That’s what makes this depiction of Arthur great: he’s fallible. He has to prove himself to his knights, which is what the Arthur story has always been about. A great leader serves his people; he does not ask them to serve him. Arthur’s rise to kingship plays out a bit like a stag-do – his work mates and friends of the family are lumped together to prepare him for his marriage to the throne and there’s a lot of mayhem in between.
Said mayhem is pretty compelling, albeit framed in a range of mildly perverse editing choices. In particular, the asymmetrical editing style when a “right lads, ‘ere’s the plan” montage pops up is a little hard to follow. However, it does make Arthur and his pals feel like a medieval version of The Real Hustle. Where we get a really unique take on the Arthur story is when Arthur draws the titular sword. Much like Ritchie’s Sherlock Holmes films, Arthur’s fight scenes are all slo-motion and rack zooms. This really gives a feel of nuance to the choreography, – we can actually see what’s going on – and it’s vaguely reminiscent of Marvel’s Thor, where the power of a legendary weapon is intrinsically linked to a character’s identity. It takes a while for Arthur to unleash the power of Excalibur because he’s afraid of it and it’s refreshing for a character to be so reluctant to accept power out of self-interest, rather than self-doubt.
There’s also a great Lovecraftian montage that shows Arthur’s training in a dark world of magic. This is not only reminiscent of the original legend, where Arthur is said to have been hidden as an infant in a different plane of existence (where the Lady of the Lake resides). It’s also a nice nod to the John Boorman film that shows a montage of Sir Percival’s journey into madness in search of the Holy Grail, which evokes similar gothic horror themes. The final battle, meanwhile, feels like something ripped directly from the Dark Souls videogame series – if nothing else, this should serve as an educating example of how integral the King Arthur legend is to the evolution of dark medieval fantasy.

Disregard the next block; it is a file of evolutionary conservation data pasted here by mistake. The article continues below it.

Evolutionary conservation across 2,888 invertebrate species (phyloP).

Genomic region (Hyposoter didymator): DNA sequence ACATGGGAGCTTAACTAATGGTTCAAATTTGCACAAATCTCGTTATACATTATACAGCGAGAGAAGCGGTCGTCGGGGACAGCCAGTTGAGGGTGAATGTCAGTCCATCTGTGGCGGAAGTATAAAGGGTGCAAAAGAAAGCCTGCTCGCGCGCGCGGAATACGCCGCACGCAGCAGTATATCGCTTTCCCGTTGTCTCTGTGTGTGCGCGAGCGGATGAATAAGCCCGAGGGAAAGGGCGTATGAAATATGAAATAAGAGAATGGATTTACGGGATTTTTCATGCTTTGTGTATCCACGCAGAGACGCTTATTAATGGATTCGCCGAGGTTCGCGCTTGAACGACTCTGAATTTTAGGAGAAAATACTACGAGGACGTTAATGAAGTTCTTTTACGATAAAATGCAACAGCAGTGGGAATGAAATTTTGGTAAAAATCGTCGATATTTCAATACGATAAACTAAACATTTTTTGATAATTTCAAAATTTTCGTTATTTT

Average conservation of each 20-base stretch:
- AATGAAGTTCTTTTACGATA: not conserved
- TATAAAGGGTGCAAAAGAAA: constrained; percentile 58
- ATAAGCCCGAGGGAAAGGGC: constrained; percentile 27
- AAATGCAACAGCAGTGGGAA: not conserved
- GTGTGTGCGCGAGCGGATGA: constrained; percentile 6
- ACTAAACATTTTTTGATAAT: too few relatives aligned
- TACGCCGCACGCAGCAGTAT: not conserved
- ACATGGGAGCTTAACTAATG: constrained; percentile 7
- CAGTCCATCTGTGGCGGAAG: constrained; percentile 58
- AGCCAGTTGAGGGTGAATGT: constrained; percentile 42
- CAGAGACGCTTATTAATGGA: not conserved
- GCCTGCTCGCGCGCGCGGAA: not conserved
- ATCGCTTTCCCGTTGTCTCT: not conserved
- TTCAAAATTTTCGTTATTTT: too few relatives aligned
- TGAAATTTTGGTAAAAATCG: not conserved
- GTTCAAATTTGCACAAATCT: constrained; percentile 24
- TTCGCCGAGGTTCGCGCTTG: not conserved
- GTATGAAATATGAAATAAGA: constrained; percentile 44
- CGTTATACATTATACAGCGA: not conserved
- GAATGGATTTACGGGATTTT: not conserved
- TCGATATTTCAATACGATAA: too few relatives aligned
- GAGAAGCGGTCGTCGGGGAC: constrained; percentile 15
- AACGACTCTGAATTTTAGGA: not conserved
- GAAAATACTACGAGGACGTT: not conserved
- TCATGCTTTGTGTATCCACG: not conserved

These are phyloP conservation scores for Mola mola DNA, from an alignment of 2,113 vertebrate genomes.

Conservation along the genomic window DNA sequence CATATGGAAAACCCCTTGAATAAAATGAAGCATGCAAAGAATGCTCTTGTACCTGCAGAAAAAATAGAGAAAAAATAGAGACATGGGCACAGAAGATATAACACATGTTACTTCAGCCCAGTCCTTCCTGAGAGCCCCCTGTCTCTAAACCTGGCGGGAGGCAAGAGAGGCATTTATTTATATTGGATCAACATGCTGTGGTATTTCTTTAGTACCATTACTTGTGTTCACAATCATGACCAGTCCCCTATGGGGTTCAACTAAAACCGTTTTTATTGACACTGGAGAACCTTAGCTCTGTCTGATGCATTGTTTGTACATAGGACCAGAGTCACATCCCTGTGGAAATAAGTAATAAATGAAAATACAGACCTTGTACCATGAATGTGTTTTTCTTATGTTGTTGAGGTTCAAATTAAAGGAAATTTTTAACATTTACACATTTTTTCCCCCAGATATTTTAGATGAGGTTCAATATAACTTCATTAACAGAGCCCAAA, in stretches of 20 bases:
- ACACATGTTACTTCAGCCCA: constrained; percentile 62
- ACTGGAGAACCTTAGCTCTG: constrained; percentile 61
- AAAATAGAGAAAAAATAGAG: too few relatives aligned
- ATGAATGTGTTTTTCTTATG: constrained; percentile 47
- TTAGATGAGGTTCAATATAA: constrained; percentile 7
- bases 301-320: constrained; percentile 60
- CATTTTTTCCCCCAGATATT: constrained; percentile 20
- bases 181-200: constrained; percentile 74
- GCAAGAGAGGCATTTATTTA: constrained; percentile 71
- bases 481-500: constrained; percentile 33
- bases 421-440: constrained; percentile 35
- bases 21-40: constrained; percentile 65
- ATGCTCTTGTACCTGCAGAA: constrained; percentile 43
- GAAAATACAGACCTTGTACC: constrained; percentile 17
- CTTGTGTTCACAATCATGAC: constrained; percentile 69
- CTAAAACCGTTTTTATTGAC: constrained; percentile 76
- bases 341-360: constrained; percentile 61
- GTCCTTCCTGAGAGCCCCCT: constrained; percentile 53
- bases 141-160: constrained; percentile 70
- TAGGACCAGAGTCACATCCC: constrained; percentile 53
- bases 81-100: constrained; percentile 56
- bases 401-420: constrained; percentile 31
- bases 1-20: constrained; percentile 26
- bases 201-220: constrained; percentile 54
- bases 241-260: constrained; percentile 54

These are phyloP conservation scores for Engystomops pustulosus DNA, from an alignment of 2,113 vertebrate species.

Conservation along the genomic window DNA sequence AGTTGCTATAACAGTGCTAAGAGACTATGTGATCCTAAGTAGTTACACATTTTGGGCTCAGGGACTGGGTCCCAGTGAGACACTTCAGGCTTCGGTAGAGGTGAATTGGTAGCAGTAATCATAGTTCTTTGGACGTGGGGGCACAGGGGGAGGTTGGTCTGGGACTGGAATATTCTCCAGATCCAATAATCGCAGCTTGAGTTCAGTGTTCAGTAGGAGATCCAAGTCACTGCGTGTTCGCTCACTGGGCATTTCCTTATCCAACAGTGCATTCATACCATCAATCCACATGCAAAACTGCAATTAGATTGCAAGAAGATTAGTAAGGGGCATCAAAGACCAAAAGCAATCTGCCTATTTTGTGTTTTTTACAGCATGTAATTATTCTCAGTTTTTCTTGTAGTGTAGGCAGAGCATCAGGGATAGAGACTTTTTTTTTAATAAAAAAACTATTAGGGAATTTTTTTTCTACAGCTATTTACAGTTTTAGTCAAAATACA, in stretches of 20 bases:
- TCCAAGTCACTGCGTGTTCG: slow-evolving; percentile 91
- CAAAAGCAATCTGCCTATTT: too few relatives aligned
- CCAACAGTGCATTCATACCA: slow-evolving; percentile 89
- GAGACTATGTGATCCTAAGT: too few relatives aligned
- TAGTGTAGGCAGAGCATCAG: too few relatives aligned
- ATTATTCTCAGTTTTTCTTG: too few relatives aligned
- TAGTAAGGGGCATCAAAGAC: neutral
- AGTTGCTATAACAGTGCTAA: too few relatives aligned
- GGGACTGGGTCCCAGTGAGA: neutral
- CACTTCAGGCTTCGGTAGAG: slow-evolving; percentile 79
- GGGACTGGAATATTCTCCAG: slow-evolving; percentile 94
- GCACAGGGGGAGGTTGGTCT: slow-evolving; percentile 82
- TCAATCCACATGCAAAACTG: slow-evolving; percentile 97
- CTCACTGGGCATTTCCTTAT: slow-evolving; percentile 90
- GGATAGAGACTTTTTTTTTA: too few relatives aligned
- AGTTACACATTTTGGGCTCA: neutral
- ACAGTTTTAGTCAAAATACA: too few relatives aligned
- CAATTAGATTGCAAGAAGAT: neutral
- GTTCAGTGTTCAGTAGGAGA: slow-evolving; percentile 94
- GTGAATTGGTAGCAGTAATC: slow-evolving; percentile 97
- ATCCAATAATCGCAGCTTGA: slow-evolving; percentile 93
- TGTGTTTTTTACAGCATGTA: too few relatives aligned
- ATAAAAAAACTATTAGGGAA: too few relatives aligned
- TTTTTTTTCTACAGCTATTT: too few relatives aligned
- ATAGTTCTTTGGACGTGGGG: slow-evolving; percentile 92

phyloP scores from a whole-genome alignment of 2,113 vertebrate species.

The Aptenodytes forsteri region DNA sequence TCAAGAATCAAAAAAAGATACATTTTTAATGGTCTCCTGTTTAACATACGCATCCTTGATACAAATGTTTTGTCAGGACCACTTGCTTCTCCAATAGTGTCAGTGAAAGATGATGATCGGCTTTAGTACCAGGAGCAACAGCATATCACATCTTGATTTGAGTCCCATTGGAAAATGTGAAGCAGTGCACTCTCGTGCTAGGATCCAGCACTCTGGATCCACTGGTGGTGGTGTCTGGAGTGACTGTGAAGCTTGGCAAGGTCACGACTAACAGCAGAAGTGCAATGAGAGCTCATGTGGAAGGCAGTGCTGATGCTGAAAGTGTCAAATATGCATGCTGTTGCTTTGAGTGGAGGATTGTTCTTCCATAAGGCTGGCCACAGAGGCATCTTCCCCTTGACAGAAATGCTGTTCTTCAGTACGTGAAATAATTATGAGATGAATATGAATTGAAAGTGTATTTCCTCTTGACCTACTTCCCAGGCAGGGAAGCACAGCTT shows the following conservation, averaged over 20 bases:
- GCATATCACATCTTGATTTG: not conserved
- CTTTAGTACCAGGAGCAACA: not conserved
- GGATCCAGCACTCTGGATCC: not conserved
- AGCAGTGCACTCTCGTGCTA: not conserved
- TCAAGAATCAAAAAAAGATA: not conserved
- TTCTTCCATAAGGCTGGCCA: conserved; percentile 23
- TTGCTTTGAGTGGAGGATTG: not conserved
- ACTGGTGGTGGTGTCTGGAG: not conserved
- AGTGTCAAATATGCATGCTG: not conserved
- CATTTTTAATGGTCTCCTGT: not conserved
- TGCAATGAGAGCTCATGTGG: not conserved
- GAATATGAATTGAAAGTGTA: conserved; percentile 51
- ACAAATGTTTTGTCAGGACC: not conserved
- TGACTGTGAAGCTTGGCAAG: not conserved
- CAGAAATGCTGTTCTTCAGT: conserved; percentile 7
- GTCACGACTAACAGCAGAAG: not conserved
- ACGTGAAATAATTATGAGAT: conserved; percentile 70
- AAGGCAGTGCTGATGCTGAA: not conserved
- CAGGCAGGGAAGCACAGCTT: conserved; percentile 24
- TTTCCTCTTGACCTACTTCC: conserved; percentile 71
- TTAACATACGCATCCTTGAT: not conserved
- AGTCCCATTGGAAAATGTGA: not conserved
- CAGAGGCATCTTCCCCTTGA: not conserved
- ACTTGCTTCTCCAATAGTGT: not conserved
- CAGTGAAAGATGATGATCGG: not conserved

In that way, Legend of the Sword manages to show reverence for the original myth, while making the story relevant for a modern audience. This is backed up by the fact that the female lead is the source of authority on both the physical and magical world; The Mage, played by Astrid Bergès-Frisbey, is thankfully given far more to do than she could have been and at no point is relegated to love interest duties.
In the age of HBO’s Game of Thrones, Arthur’s return seemed to be a surefire success. But perhaps alongside George RR Martin’s bloody epic, this more optimistic take on the fantasy genre wasn’t able to push back against the wave of cynicism that greeted it. At the end of the Arthur legend, it has always been said that Arthur and his knights were laid to rest to return when England needed them. King Arthur: Legend of the Sword is a triumphant return. Maybe people just didn’t realise they were needed.
King Arthur: Legend of the Sword is available on Netflix UK, as part of an £8.99 monthly subscription.